Technology

Powering Into The Future

Photo: Mercedes AMG Petronas F1

Recently Mercedes executive technical director Paddy Lowe stated that with the current power unit regulations ending in 2020, discussions should begin on what will power our formula into the next decade.

Plenty of fans since 2014 have spoken out on their displeasure with current 1.6 hybrid V6 turbo era because of the lack of the high screaming pitch that had become so accustomed to the nature of the sport.

Yet despite all of this this we’re seeing the evolution of the fastest power unit the sport has ever seen, with the first iterations of these in 2014 showing not much more than around 750-800 horsepower. Heading into 2017 with no development tokens to hold them back, the fourth evolution could well take us past the 1000 horsepower barrier, in just four years a rough estimate of a 200 horsepower gain is incredible.

But alas, the current units are extremely technical and is alienating some of the fanbase who can’t understand the technology and are often finding that they don’t give the same thrill the old engines once did because of the noise generated. 

So how do we power into the future? 

With a move away from the current power unit the most likely scenario, the biggest question is; what will be the next power plant in the back of these cars?

A move back to the 3 litre V10s of old as some of the fanbase have called for is almost out of the question, the world markets and manufacturers are quickly steering away from such units as they are just simply to fuel thirsty. The V10 would run at nearly 190kg of fuel per hour, this versus the current V6 hybrid turbo running at 100kg per hour and producing the same power now if not more so, it would appear that progression of efficiency has clearly made the V10 now a cast into shadows of history in the technology stakes.

How about a move to an even smaller unit similar to that of the LMP1 Porsche 919? A 2 litre V4 block with a hybrid system that still as a package produces 1000 horsepower? A world away from a normally aspirated V10 sure, but it certainly would be an idea put forward by the manufacturers to allow the V4 to be the I.C.E (Internal Combustion Engine) and perhaps allow a the hybrid system to have a massive development window to increase the electrical power output.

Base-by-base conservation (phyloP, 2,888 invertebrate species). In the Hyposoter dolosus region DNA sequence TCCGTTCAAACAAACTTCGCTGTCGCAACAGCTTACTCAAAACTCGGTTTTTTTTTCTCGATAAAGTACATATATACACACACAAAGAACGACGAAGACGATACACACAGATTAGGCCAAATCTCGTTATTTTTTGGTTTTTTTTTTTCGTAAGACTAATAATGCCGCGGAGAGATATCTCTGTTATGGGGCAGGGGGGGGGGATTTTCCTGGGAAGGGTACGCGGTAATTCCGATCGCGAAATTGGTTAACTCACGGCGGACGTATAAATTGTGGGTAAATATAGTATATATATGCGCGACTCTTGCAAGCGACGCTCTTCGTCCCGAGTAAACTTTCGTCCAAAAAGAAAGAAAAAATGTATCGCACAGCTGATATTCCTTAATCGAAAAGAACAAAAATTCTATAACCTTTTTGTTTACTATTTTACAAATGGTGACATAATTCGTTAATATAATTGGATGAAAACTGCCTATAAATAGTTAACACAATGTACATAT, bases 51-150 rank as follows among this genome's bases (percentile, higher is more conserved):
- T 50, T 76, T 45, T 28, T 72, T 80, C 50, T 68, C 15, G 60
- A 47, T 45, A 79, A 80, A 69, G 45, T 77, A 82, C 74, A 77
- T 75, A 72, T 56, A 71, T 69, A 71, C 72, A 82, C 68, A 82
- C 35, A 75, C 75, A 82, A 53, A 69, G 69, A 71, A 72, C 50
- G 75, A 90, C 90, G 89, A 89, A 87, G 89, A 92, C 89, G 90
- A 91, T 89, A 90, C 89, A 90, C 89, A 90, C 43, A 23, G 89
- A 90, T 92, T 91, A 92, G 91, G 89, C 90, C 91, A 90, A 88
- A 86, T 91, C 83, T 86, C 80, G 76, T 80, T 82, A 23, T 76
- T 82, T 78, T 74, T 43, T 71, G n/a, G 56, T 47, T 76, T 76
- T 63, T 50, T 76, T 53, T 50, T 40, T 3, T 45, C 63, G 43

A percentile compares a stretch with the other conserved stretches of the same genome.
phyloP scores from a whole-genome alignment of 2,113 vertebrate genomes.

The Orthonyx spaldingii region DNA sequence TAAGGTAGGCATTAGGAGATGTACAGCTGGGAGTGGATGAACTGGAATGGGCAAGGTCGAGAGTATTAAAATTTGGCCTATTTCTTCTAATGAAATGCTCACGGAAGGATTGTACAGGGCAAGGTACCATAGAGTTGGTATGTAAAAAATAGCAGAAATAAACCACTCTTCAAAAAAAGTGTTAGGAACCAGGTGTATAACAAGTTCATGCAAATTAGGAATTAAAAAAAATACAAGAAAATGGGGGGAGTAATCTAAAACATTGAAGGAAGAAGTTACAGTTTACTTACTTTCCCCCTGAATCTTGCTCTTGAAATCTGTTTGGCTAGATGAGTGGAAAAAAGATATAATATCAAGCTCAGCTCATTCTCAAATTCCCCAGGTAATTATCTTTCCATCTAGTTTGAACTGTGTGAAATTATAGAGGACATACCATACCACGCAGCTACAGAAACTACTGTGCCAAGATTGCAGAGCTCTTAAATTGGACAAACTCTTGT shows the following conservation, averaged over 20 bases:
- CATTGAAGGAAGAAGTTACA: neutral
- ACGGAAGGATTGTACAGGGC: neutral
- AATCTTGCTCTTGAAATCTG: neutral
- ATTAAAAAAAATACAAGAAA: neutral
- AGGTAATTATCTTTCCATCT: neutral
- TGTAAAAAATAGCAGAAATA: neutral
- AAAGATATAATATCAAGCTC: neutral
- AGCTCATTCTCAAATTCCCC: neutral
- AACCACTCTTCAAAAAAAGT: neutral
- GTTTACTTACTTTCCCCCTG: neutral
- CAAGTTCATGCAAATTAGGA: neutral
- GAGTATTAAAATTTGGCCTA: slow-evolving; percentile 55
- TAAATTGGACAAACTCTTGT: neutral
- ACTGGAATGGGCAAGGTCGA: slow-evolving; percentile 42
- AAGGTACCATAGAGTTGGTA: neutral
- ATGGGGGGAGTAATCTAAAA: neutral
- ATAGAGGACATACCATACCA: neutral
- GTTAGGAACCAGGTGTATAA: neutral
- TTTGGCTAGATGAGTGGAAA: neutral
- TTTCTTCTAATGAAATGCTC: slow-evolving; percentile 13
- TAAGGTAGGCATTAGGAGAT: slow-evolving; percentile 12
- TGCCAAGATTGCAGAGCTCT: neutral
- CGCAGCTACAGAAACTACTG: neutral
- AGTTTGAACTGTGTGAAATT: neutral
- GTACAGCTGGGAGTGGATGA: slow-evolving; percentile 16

This might be more difficult to achieve in terms of technicality and with fans being put off already by some high tech being put out there, it might be a path the FIA may not want to adopt.

How about sticking with the 1.6 litre V6 format? It’s certainly not the most popular choice, but with the continuation of any regulation set will always sees the performance gap shrink, so why steer away again at possibly a great cost to again move to a different power unit? 

With 1000 horsepower, the removal of the development token system and the 30% fuel efficiency that has been achieved, it ticks all the boxes for manufacturers to continue down this path, but with some fans who still haven’t quite bought into the concept it might be hard to convince them that this is the way forward. 

The most common suggestion that has been put forward is to bring back the 2.4 litre V8 engine, but with perhaps a version of the current hybrid system attached including the turbo. While some of the technical aspects would remain because of the hybrid systems attached, a V8 ICE is something the teams know very well and would be easy to work with.

Fans want to hear the scream of an engine that makes their hairs stand on end and rightly so, the hybrid setup will give the power unit a very different scream because of the energy recovery systems at work, but no doubt it would satisfy fans as well as keeping manufacturers interested in sticking around. 

The tricky task would be efficiency, the V8 was roughly consuming 130kg/ph on fuel, to get back towards the 100kg/ph limit we have now would be a task for the manufacturers to work on, but no doubt they would be up to it; perhaps maybe even decrease the displacement to 2 litres  could help with this?

Parity With The Rules

With Paddy Lowe making the suggestions we should start talking about it makes perfect sense. When discussions started for the current era of power units back in 2011 there was a lot of things that just haven’t succeeded in the way they were intended, with limited power units and the early frozen development on a regulation set so new really hasn’t worked out.

To get discussions underway with 4 seasons remaining makes great sense, decide the unit, get the rules and regulations fixed fairly at a reasonable cost, all of this with some wiggle room for development without complete restriction would certainly please many in being prepared for the coming change.

It’s going to be a long way until 2021, but it all starts somewhere and I don’t think many would disagree with Paddy’s suggestion to start discussing it all now, I know I don’t.

Engine Upgrades Allowed in 2015, Except Honda

After all the evolving engine regulations for the new hybrid era of F1 we have entered, it appears that a loophole has been found in the regulations that means engine development can be continued throughout the season, except for Honda.

In what appears to be unfair advantage to the rest of the other teams this will be a blow to not just Mercedes, who could lose some of their edge, but it will also be a blow to Honda. Being a ‘new’ manufacturer, they must have their 2015 power unit homologated and locked in by February 28th.